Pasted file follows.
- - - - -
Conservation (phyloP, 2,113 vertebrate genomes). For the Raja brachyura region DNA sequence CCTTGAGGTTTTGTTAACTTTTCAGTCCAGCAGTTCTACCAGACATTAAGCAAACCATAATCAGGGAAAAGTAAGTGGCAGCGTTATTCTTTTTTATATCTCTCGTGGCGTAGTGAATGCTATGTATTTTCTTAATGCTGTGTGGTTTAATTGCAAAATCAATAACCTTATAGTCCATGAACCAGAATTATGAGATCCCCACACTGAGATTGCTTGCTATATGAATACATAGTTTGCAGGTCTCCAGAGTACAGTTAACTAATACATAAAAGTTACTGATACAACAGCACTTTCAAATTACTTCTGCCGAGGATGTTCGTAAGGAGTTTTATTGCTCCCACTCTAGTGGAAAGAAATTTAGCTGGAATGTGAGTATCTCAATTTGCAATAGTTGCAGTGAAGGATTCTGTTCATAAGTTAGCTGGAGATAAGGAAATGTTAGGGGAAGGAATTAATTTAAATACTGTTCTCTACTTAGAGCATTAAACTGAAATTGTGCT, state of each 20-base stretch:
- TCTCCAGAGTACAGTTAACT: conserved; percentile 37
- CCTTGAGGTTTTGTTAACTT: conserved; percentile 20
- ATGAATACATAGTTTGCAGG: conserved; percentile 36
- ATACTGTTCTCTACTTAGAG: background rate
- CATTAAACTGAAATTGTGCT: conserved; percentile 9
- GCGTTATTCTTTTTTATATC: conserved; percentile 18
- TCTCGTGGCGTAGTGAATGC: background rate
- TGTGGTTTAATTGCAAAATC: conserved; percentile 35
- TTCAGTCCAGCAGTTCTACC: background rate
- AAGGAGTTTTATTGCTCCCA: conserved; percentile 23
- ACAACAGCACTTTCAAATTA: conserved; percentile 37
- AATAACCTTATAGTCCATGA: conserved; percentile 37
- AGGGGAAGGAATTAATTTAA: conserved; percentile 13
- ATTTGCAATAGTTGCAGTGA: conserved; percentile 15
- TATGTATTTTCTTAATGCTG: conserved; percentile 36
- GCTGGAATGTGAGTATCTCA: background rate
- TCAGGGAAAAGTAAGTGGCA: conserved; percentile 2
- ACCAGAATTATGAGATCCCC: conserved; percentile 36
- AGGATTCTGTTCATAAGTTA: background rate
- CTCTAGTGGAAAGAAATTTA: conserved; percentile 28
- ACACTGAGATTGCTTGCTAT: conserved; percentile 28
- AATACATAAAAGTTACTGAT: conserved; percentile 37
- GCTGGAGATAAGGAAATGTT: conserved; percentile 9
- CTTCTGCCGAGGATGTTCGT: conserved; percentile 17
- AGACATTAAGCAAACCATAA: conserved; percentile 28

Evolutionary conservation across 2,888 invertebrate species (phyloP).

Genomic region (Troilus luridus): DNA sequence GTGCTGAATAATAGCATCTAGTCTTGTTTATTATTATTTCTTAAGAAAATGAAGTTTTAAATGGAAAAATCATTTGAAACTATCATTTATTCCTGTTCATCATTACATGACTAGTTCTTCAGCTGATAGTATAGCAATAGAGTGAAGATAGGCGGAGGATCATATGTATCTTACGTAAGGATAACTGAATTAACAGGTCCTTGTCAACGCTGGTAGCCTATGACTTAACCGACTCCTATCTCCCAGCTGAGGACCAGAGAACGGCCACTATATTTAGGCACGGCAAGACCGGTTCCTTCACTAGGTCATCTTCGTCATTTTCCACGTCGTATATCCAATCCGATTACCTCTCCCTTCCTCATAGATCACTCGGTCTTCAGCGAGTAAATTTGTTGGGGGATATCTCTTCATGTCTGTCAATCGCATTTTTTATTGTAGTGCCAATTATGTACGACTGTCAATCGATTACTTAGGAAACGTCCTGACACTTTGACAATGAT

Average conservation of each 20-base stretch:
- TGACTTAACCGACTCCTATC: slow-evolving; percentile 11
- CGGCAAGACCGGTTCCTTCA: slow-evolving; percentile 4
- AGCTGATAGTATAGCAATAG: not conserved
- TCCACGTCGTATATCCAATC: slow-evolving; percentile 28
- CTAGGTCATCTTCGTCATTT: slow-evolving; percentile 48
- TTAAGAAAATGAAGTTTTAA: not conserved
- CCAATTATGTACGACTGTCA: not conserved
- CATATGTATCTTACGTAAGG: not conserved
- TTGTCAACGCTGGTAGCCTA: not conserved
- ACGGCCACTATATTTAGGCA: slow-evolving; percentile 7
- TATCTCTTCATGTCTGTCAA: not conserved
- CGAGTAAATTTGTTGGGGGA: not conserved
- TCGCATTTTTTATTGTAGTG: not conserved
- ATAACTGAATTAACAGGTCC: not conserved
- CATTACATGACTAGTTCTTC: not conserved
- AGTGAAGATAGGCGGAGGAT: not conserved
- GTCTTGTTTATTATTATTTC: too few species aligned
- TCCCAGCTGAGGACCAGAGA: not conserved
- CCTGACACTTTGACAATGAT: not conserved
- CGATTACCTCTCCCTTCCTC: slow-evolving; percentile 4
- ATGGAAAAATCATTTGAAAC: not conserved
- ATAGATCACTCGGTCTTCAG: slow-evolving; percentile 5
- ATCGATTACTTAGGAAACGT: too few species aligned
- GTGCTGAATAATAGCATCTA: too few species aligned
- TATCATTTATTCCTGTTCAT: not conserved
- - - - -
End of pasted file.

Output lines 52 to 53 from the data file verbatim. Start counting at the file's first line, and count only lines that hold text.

- ATCGATTACTTAGGAAACGT: too few species aligned
- GTGCTGAATAATAGCATCTA: too few species aligned